In general the lowest level is reached by the still life and landscape sections of the exhibition. Among the former there are too many purely decorative and fantastic panels, of which

the best is Miss Waters' Bird of Paradise (583). Much More serious in intention and considered in execution are Mrs. Robertson's Still-life (768) and The Mirror (771), and Mr. Adrian Allinson's more forcible, if less subtle, My Window (165). The group of landscapes has several remarkable characteristics: It contains no pictures of sheep, Mr. Far- quarson having apparently found no successor. It contains, as far as I recollect, only one painting of a sunrise, though that one; by Sir George Clausen (66), is a' prize piece. It contains very few, paintings of Scottish moors (Sir David Cameron's The Heart of Perthshire (140) can stand for many of its kind), but, what is far more astonishing, it Contains one on this theme which is novel in its method and successful in result, namely, Mr. Frank Ormrod's Western Highlands (750). Apart from these, there are some pleasant exercises in the Impressionist tradition, such as M. Fernand Mercies Mailly la Ville (241) and Mr. Miles Sharp's Kettlewell (282). Most beautiful of all, however, are Mrs. Sinclair's infinitely retiring Regent's Park (146) and Mrs. Fitton's subtly modulated Face at the W indow (732).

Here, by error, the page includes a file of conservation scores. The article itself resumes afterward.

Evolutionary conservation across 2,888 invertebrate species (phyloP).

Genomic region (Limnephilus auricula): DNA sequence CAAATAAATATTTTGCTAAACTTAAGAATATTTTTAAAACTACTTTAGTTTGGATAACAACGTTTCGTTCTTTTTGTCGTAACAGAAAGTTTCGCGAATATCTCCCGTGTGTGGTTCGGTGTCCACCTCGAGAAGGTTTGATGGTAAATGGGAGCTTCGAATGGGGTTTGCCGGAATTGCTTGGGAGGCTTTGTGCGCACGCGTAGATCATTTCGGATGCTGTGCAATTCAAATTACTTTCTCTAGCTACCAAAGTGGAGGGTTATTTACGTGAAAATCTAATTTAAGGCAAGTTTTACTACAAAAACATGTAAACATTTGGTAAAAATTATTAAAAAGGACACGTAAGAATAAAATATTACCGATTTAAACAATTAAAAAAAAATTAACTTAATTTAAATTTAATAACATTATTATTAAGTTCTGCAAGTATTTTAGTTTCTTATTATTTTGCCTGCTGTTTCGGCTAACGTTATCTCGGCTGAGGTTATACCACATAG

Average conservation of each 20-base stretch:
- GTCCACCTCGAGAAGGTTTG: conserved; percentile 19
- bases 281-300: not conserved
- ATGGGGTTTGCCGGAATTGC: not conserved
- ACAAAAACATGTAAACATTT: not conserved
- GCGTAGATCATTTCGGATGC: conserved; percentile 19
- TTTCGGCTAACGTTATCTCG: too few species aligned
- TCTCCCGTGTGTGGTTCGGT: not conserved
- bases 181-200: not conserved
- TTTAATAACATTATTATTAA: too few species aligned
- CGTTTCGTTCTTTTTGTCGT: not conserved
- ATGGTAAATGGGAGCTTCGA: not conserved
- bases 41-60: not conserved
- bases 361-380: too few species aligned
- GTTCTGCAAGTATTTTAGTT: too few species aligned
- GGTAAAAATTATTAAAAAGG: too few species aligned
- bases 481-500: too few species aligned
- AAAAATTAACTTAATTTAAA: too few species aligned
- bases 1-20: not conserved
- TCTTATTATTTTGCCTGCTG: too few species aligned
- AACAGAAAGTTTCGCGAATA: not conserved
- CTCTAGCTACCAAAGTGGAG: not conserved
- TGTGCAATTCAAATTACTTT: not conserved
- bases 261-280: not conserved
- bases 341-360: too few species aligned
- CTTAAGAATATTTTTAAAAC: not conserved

It is unlikely that any good mythological paintings should be produced at the present time. Classical mythology is too remote from us and has become too much an object of archaeo- logical respect for it to be likely to inspire an artist at all intensely. Those who have attempted themes of this kind in this year's exhibition have been forced in one way or another to dodge the problems which they present. Mr. Barnes, in his Apollo (180), has fallen back on a very elaborately mannered style, which carries us away from the present but only to a world of complete unreality. Mr. Russell Flint has used the opposite method, and having tried to make his Judgment of Paris (249) up-to-date, has only succeeded in making it as unclassical and also as unreal as his gypsy' scenes like Maruja the Strong (223), correctly described,. I believe, as colourful.